The posters have not provoked any backlash.
Another shows veiled women under the headline: “Follow the country’s traditions and customs or leave.”
Therkel Straede, a Holocaust expert at a Danish University, compared the party’s tactics to those used by the Nazis during World War II.
“The DPP is not Nazi, but its ideology, with its xenophobic extreme nationalism, resembles Nazism, since it tries to stamp out a minority,” he said.
After Anders Fogh Rasmussen, the prime minister, scheduled snap elections for November 13, the DPP presented a series of law proposals aimed at Muslim immigrants.
These include bans on wearing the Muslim headscarf in public places and on special worship areas for Muslims in the workplace.
Rasmussen called the elections 15 months earlier to take advantage of Denmark’s flourishing economy and the creation of a new centre-right party, New Alliance, which could widen his parliamentary majority.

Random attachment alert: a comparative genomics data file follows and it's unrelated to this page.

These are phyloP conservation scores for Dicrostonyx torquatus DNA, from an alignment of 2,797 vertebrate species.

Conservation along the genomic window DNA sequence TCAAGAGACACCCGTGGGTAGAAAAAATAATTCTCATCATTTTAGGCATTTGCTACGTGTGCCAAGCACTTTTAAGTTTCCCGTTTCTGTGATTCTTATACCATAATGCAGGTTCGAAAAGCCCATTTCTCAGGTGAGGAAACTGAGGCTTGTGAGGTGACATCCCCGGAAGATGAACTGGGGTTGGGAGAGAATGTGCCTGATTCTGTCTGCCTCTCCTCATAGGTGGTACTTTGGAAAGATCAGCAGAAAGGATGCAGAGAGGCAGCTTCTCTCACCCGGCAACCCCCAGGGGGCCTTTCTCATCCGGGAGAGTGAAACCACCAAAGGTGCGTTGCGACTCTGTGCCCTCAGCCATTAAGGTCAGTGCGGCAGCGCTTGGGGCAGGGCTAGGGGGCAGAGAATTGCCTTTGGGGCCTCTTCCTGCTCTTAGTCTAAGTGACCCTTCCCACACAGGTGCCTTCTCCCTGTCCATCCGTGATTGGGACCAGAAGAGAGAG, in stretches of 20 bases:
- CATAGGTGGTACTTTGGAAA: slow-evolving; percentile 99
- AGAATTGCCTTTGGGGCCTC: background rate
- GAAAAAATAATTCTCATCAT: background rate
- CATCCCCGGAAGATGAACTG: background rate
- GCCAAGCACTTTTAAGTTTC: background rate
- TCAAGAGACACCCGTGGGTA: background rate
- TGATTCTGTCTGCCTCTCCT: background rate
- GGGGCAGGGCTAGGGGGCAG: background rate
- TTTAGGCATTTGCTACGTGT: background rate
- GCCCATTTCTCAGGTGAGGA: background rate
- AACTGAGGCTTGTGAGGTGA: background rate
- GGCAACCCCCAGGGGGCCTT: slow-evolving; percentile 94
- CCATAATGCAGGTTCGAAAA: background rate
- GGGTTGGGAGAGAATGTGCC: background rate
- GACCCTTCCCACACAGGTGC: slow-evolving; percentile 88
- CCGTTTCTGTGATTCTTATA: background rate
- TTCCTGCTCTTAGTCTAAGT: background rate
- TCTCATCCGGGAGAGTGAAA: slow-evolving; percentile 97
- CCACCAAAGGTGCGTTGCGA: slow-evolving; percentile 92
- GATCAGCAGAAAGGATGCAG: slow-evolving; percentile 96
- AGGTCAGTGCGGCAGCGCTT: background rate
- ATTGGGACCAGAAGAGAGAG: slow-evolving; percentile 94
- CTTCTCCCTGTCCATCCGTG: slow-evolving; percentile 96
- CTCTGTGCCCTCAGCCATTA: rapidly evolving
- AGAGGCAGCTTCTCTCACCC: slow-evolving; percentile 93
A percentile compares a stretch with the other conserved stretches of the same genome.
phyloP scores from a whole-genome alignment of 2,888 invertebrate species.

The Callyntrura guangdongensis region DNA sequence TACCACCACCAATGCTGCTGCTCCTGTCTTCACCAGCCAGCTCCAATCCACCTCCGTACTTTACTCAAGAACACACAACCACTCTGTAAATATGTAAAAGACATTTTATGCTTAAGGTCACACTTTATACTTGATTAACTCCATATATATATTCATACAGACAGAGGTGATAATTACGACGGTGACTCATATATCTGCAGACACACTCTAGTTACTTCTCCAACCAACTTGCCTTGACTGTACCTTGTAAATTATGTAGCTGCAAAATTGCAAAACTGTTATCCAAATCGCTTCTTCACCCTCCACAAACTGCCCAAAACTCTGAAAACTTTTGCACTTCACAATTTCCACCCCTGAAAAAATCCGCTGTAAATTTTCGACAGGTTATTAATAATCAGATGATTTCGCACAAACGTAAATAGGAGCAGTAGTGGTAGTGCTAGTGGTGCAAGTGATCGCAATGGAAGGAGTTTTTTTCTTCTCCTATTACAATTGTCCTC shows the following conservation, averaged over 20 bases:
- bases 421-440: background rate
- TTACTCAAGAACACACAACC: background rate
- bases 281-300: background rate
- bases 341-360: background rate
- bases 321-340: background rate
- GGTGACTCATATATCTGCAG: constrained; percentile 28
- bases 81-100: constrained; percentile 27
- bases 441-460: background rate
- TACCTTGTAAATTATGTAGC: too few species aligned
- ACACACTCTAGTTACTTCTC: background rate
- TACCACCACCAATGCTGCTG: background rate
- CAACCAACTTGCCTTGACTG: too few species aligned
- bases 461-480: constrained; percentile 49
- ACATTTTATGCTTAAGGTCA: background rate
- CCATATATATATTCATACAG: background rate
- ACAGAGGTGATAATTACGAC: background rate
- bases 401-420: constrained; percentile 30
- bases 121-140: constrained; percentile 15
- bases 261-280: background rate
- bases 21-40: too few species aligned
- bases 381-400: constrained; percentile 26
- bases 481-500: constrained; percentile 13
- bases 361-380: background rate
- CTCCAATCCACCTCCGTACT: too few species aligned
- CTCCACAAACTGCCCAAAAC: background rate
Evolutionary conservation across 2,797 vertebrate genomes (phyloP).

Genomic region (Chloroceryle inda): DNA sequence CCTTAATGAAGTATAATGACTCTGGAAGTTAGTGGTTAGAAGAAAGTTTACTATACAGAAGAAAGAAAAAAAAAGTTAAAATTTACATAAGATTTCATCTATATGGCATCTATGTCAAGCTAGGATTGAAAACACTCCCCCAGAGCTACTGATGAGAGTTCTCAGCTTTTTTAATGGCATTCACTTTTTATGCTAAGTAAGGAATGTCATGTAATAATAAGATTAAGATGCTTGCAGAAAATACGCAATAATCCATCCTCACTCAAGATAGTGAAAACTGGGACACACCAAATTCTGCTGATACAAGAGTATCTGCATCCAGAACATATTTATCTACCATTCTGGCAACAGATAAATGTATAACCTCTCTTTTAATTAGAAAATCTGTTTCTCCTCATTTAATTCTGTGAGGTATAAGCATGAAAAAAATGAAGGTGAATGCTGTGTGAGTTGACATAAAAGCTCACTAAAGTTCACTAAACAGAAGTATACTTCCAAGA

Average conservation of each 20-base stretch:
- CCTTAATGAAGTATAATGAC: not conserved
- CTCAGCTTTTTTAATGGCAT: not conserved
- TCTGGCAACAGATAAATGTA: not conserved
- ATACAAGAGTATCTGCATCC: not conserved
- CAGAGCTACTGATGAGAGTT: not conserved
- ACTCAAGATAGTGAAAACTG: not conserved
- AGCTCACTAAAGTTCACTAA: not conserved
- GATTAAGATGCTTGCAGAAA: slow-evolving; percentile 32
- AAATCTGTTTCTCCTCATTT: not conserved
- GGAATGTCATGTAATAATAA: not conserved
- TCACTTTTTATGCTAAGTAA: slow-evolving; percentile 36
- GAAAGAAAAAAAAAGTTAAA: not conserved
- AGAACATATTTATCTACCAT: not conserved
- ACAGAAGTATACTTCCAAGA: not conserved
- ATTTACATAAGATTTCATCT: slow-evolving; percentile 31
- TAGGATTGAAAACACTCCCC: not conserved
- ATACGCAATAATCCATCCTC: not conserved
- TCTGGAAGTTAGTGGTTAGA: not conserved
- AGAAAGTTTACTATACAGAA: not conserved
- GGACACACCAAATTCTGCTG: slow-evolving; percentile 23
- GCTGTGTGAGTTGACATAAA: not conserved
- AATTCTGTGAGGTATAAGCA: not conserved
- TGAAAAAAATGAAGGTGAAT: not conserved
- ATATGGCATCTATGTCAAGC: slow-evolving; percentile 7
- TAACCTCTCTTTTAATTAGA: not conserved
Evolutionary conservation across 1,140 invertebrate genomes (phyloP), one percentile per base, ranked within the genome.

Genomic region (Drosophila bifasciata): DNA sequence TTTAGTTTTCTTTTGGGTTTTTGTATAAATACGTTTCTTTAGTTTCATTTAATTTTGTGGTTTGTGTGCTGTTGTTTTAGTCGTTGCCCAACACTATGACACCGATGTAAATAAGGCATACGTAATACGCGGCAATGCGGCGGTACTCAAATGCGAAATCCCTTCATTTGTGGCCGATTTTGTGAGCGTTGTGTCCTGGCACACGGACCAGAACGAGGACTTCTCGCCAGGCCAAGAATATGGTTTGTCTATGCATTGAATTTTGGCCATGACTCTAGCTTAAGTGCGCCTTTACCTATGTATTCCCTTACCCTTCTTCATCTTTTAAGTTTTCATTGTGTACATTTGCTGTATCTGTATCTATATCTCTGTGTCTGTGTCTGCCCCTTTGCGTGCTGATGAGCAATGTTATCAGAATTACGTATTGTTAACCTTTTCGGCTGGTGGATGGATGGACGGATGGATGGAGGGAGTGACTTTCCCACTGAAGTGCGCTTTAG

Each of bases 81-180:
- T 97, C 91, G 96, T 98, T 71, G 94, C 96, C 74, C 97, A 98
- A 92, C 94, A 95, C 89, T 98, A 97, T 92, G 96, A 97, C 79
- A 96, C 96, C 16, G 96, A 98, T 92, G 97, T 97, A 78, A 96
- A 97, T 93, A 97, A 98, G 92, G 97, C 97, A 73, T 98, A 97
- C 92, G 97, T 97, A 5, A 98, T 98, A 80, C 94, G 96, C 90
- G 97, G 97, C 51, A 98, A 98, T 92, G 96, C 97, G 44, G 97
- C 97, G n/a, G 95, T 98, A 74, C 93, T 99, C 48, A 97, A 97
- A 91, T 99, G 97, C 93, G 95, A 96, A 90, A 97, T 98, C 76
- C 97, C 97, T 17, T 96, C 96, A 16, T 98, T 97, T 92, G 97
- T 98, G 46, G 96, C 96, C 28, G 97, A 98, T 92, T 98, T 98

Peter Skaarup, the DPP’s deputy head of party, said: “There is every reason to tighten the screws, because Danish values are under pressure.”
In a third poster, the party makes reference to the crisis sparked by the publication of caricatures of Prophet Muhammad in a Danish newspaper two years ago.
The row that followed led to attacks on Danish embassies, burning of the country’s flag and boycotts of its products across the Muslim world.
The poster shows a hand drawing the prophet over the words: “Freedom of expression is Danish. Censorship is not. Defend Danish values.”
During February 2005 general election, the DPP won 13.3% of votes, making it the third-largest party in parliament and having a significant influence on Rasmussen’s Liberal-Conservative coalition government.
Neck and neck
Opinions polls published on Saturday showed that the centre-right coalition and the centre-left opposition were neck and neck.
A Gallup poll showed that the Liberal-Conservative coalition and the far-right would together win 84 seats in parliament, compared to 82 for the centre-left coalition headed by the Social Democrats.
A Megafon poll showed the centre-left coalition with 87 seats against 83 for the ruling centre-right.
A total of 90 seats are needed for a majority in the 179-seat parliament.
If he is re-elected, Rasmussen could find himself in the difficult position of building a majority comprising both the far-right DPP and the New Alliance – two parties with opposed views.